Quit Going to Church—what kind of title is that for a blog about Christianity, let alone a book by a man who has been an ordained minister for over 30 years? And not just an ordained minister, but an award-winning author of 26 books, two Gold Medallion Awards, four state Associated Press awards, and the prestigious Amy Foundation Award.
But in his most recently released book, Bob Hostetler advises his readers to do just that—quit going to church—quit playing church, to be specific, and start being the church that “turned the world upside down” in the first century (Acts 17:6).
“What if the form of Christianity commonly practiced by us and by most of the Christians around us bears little—if any—resemblance to the way of Jesus and the kingdom He came to earth to usher in?” Hostetler writes. “What if we’ve misunderstood—even misrepresented—what it means to truly follow Jesus?”
Read through the New Testament, particularly the Gospels and the Book of Acts, and you’ll see the vast difference between the first century church and the twenty-first century church. Don’t confuse “Churchianity” with Christianity, Bob says.
That’s why Bob’s words stirred me so much. I’d long sensed something missing from the modern day church—that contemporary Christianity is sorely anemic, clichéd and empty of the zeal that marked the early church. Why, the first century church exploded across the Middle East without the benefits of big screens, video clips, microphones, gospel singing groups, worship leaders, even magnificent, state-of-the-art buildings constructed just for worship and Scripture study and to be the center of a local denomination’s ministry.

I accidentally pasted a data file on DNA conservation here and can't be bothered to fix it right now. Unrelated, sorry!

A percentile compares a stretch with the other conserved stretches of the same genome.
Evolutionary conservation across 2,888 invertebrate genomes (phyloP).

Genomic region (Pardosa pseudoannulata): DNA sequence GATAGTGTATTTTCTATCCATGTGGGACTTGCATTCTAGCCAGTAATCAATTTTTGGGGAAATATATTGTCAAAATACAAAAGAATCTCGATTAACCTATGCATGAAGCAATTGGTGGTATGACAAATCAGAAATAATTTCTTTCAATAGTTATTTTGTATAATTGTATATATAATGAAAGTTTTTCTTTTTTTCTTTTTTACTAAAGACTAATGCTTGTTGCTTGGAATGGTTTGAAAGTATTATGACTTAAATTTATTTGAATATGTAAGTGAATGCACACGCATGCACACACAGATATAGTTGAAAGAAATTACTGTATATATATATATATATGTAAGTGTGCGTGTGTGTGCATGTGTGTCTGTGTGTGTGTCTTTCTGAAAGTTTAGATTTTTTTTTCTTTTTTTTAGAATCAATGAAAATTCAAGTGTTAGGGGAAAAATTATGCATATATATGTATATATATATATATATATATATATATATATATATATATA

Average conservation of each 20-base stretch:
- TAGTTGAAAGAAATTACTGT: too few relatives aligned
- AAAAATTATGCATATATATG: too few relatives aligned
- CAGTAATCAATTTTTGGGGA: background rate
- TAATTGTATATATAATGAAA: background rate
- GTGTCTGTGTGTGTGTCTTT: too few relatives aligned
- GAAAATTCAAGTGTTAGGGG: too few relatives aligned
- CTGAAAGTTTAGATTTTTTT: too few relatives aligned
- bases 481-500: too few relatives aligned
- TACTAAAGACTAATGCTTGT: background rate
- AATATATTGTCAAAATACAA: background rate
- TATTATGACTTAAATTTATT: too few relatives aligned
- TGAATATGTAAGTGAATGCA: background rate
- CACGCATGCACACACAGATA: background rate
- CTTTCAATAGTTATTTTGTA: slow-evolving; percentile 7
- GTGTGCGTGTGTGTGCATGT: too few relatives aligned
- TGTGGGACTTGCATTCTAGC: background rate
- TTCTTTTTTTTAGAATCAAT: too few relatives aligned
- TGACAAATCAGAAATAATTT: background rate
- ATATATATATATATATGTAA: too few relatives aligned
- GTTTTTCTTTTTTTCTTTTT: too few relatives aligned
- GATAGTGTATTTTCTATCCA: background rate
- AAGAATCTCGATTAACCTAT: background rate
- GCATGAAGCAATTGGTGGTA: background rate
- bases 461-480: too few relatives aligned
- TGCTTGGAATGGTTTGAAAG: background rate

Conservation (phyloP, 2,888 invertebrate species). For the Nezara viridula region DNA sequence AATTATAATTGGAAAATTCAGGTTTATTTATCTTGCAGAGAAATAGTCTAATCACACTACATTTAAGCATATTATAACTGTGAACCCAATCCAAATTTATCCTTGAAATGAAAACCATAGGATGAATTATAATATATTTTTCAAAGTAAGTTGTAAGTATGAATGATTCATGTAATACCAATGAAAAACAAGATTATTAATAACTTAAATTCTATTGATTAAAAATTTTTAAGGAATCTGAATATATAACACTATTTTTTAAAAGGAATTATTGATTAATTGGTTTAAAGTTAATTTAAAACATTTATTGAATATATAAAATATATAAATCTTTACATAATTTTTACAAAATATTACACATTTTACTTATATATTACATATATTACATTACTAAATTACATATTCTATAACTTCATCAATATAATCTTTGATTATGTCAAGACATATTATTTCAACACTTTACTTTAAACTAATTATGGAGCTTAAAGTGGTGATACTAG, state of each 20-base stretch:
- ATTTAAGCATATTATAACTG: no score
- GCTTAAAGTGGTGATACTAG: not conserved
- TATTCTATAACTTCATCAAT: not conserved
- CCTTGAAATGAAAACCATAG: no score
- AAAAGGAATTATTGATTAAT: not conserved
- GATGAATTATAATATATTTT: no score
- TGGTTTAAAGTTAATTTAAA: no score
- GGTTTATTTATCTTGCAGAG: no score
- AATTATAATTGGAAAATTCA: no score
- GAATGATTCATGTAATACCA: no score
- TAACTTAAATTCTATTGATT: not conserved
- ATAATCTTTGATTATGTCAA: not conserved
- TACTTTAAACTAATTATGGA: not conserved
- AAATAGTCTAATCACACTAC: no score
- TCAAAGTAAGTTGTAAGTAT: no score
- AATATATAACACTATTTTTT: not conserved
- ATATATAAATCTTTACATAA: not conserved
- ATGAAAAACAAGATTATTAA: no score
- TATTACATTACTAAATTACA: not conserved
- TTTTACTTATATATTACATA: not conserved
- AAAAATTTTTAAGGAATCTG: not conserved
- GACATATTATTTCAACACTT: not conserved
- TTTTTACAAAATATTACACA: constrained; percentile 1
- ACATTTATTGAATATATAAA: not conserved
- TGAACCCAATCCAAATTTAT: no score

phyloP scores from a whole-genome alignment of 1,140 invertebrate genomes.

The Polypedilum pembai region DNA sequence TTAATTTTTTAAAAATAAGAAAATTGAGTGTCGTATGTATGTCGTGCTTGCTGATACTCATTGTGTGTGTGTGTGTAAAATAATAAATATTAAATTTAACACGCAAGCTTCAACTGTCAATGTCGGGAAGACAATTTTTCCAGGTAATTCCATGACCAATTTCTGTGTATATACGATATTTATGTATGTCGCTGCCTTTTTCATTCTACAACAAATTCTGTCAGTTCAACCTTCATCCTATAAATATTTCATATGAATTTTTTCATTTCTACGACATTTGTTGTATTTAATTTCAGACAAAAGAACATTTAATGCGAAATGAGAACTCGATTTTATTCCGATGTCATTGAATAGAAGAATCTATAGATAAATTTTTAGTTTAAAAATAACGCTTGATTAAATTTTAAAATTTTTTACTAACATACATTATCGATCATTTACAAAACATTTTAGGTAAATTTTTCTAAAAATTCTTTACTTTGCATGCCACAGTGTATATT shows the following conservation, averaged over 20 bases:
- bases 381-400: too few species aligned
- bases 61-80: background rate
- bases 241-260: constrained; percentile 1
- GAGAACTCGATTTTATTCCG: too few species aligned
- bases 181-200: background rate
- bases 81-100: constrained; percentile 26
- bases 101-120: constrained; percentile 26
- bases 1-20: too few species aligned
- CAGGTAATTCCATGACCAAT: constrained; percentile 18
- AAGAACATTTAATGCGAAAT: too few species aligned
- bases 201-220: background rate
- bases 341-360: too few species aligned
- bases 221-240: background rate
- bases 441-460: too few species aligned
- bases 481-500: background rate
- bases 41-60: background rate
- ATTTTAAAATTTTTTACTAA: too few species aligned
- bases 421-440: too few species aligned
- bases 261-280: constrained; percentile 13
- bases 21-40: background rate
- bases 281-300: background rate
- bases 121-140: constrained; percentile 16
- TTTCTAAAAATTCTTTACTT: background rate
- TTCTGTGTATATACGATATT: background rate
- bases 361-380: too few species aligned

No, the first century church didn’t need all the gadgets we seem to need today to keep our faith stirred up. They ran on love and community. They lived their faith—they didn’t just “practice” it. They were absorbed by it—they didn’t just dip their big toes in to try it out. They didn’t play at being Christian—Jesus lived in them every moment of every day. And their realness spilled over onto those around them. “I want what you have,” their friends, neighbors, and relatives said. One thing about human nature—we know real when we see it—moment by moment, word after word, day after day.
What other things does Hostetler tell us to quit doing? Saying your prayers, reading your Bible, sharing your faith, tithing, volunteering, being nice, helping the poor, fellowshipping, trying to be good, enjoying worship, and living in the center of God’s will.
Instead, he says, quit playing church, going through the motions, and start being the church, start relating to God on a personal basis—start being real.
“Quit Going to Church is intended to identify and correct some of the ways we have forgotten—or departed from—the way of Jesus,” Hostetler writes. “It may raise your hackles. It may challenge you in unexpected ways. It may also renew your faith.”
It did mine.
Lord, I may be the only Gospel some people will ever read. May Your Spirit thrive in me and spill out onto the world around me. Help me to drop the facades and be a real follower of Jesus. Amen.
Quit Going to Church by Bob Hostetler is available online on Amazon.
To visit Bob online, click here.
Special-Tea: Read Acts 2:42-47; 4:32-35